Re: RM formalism supporting partial information
Date: Wed, 28 Nov 2007 03:03:00 -0800 (PST)
On 28 nov, 01:58, David BL <davi..._at_iinet.net.au> wrote:
> On Nov 27, 9:43 pm, Jan Hidders <hidd..._at_gmail.com> wrote:
> > On 26 nov, 15:06, David BL <davi..._at_iinet.net.au> wrote:
> > > On Nov 26, 7:47 pm, Jan Hidders <hidd..._at_gmail.com> wrote:
> > > > On 26 nov, 08:52, David BL <davi..._at_iinet.net.au> wrote:
> > > > > Firstly a minor nit pick: you can't say "possible answers", because
> > > > > they don't actually represent an upper bound on the result in the
> > > > > omniscient database.
> > > > ?? They do so by definition.
> > > What I meant was that unless CWA is available on an appropriate
> > > projection there may be so much missing information (eg all
> > > information about an entity) that the query purported to return the
> > > "possible answers" does no such thing. ie it suffers a similar
> > > problem to negation (it returns neither the certain nor the possible
> > > answers).
> > I'm not sure what you mean by "the query purported to return the
> > 'possible answers'". If the user formulates a query then this will now
> > include an indication of whether he or she wants the possible/certain
> > answers. It is up to the DBMS to efficiently compute the answer, and
> > this is not necessarily done by the usual translation of calculus to
> > algebra or even one very similar to it.
> Consider a query to find all the 27 year old pilots from a census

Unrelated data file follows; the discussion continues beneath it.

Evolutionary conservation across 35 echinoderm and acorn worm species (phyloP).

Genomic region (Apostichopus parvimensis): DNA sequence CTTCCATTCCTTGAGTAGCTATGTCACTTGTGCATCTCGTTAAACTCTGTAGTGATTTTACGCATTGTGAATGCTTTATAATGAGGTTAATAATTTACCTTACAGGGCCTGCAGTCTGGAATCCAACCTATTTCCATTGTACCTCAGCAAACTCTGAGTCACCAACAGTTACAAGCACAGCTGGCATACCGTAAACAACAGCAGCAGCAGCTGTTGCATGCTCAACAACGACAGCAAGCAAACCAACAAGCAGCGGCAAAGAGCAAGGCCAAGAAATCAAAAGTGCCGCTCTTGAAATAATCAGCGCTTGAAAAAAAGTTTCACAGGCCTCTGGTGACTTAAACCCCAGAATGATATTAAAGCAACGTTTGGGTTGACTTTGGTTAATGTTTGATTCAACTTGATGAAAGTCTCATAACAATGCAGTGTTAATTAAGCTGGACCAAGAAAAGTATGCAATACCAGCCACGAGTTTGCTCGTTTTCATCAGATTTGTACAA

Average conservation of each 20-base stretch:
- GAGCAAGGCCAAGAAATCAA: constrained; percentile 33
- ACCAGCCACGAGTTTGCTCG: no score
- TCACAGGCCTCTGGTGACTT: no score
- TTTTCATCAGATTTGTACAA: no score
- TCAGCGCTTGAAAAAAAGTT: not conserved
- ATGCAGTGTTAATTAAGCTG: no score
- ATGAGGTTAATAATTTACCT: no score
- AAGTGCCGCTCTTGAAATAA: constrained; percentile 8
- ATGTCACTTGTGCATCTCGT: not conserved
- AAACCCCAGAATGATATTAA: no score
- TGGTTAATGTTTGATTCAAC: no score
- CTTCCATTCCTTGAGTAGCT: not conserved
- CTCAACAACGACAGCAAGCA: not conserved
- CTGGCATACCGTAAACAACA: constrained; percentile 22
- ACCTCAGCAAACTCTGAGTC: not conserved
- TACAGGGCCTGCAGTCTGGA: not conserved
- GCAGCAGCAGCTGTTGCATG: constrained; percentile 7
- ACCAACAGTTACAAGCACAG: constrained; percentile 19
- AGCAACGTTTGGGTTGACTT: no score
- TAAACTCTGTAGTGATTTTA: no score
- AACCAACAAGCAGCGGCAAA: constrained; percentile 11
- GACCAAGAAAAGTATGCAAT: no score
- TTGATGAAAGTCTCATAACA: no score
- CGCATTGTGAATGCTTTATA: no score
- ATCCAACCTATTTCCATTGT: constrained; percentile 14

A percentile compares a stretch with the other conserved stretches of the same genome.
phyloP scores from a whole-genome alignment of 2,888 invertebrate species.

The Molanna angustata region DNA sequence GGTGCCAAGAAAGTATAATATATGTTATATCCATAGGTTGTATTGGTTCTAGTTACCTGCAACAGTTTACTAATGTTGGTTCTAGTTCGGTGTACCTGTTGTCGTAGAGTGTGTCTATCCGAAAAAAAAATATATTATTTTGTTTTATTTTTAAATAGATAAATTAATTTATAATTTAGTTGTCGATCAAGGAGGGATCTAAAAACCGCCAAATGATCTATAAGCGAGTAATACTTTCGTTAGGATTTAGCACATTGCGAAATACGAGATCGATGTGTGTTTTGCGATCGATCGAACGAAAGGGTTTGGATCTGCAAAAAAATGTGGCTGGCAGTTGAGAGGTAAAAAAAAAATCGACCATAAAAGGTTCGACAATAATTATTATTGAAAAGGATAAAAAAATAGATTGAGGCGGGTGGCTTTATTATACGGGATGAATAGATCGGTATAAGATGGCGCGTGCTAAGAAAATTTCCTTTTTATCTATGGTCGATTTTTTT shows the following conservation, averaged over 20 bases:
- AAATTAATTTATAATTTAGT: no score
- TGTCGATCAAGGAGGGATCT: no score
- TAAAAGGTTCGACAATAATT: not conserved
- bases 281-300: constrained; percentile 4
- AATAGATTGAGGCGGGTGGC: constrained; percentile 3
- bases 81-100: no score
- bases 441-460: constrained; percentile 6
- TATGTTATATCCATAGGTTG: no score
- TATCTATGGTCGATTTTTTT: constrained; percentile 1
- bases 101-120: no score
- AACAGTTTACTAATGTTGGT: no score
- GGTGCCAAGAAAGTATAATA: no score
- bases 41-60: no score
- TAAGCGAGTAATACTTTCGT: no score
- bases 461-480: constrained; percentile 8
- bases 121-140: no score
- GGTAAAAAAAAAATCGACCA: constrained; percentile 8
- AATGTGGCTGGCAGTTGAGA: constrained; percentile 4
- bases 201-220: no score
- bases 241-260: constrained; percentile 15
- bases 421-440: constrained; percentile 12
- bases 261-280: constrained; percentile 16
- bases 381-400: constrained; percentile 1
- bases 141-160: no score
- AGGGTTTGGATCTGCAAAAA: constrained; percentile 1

> recorded in an RDB. If the age or occupation is missing we could
> think of the person as a possible answer.
I believe there is a terminology problem here concerning the terms "possible answers" and "certain answers". In the context of research on incomplete databases (i.e. anywhere the classical CWA does not apply fully) that usually means the following. Given a query and the assumptions about "closedness" the set all tuples with the right header can be partitioned into three groups: the certain answers (those that are certain to be in the result of the query on the omniscient database), the possible answers (those that might be in the aforementioned result) and the impossible answers (those that are certain not to be in the aforementioned result).
In that sense the tuple describing the person you mentioned above (presuming it is projected on the non-null fields) is a certain answer, not a possible answer.
> However we cannot say the
> query returns all possible answers unless we assume every person took
> part in the census.
Of course. If the set of possible answers is non-empty then the database cannot give you an exact answer. But it might do the next best thing which is to give you the set of certain answers and indicate that this might nog be the exact answer. If that is still too hard for the DMBS it might give you the proper subset of the certain answers which it can derive given its limited inference mechanism, and indicate that it is doing so.
I'm not sure how that would be relevant for the discussion we were having, but I hope this clears up the misunderstanding.
- Jan Hidders